The Economist charges President Trump with a "a pattern of stoking racial tension."  This feeds into the left-wing justification for the rioting and looting as being "provoked" by a racist White House leading a racist society.  Yet where is the proof of this charge?  Starting with his inaugural address and repeated countless times sense, President Trump has stated, "It is time to remember that old wisdom our soldiers will never forget: that whether we are black or brown or white, we all bleed the same red blood of patriots, we all enjoy the same glorious freedoms, and we all salute the same great American Flag."  He is first and foremost a nationalist, a label he has embraced.  In the United States, with its history of filling a continent with people from all over the world, you cannot be a racist if you love your country.  And in policy, President Trump delighted in the fact that faster economic growth had its strongest positive effects on minority groups.  For blacks and Hispanics, unemployment dropped to new lows, and incomes rose.

The Democrats had to play the race card, making it their trump suit.  The message is to forget the gains in their personal lives.  It doesn't matter what President Trump's policies are; he cannot be supported because he is a "racist" — repeat: "racist." 

So why would The Economist repeat these left-wing blasphemies?  Are mob violence, racial hate-mongering, and a socialist party platform to be rewarded with total power?  One would think that when faced with such radical movements, all who are not themselves hip-deep in the fever swamp would stand together in defense of order and sanity.  Yet The Economist is all in for the Democrats, arguing, "Ordinarily, voters might be advised to constrain the left by ensuring that the Senate remained in Republican hands.  Not this time."  It actually thinks a Democratic Senate would be a force for moderation!  As if Chuck Schumer's record (or is it Bernie Sanders's") of keeping his party in lockstep had not been noticed.

One must look behind the curtain to understand what is really motiving The Economist, or at least its editor, Zanny Minton Beddoes.  She is an elite liberal globalist with degrees from Oxford and Harvard.  She worked for the International Monetary Fund and with Jeffrey Sachs.  She proudly recounts how The Economist was founded in 1843 to "fight" for "free trade."  She has been a champion of the euro and opposed Brexit.  What really drives her hatred of President Trump is his "trade war" with China.  She acknowledges that Chinese president Xi Jinping has made China even more authoritarian than before.  She admits that the hope that integrating China into the world economy would lead to democracy and cooperation has not come to pass (though she still hopes it might).  Yet these facts do not matter to her.  Just as her magazine endorsed appeasement in the 1930s, thinking it was possible to do business with Hitler despite the nature of Nazism, she thinks it is impossible not to do business with Xi despite the nature of his regime.  As she told fellow globalist Ian Bremmer in an interview just two months ago, "We will lose a huge amount if we undo the trade links and efficiency that has come from an integrated world economy."  She argues that the supply chains created with China cannot be decoupled, as President Trump wants, without damage to the transnational corporations who are her real concern.  She still wants "the world's two largest economies to work hand-in-glove" and to calm negative feelings about China she even downplays Beijing's guilt in spawning the COVID-19 pandemic.  She knows that Biden is an appeaser who has already promised to remove the tariffs President Trump levied on Chinese goods.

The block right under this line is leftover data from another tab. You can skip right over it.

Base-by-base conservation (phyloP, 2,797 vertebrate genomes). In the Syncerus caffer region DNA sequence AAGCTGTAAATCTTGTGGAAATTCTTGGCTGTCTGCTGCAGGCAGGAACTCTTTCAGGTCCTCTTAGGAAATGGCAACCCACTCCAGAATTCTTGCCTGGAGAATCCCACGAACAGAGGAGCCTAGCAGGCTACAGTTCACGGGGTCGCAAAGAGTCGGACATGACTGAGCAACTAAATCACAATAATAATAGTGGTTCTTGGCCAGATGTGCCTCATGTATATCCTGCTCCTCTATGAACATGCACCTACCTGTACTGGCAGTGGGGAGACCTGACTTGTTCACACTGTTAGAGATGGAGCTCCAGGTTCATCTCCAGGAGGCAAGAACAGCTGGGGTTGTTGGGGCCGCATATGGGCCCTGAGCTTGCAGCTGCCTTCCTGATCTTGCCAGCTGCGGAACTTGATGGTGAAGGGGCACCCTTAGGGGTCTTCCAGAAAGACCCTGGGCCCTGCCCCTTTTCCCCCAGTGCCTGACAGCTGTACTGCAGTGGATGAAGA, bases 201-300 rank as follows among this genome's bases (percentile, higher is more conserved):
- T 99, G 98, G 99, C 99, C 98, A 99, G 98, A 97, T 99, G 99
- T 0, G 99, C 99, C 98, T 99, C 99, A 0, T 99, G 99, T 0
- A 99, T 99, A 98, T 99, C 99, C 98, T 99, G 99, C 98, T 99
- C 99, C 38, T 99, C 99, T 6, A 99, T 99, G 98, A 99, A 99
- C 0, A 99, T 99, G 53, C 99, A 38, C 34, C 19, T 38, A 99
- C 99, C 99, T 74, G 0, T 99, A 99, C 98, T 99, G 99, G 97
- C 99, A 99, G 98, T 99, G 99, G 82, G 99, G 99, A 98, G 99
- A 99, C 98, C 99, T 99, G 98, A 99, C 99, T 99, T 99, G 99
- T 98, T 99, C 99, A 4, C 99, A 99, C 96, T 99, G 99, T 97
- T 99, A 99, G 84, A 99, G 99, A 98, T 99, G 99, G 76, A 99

Her use of left-wing arguments in the endorsement of Biden should have put off readers, but her true motive for opposing President Trump should actually rally voters to the GOP.  Twenty sixteen reminded the party that its constituency is the people of the United States, unified by common interests and values.  The views of Beddoes and her ilk truly are foreign to a genuine, broad American conservatism.

William R. Hawkins is a consultant specializing in international economic and national security issues.  He is a former Republican staff member on the U.S. House Foreign Affairs Committee.

Image: Marc Nozell via Flickr, CC BY 2.0.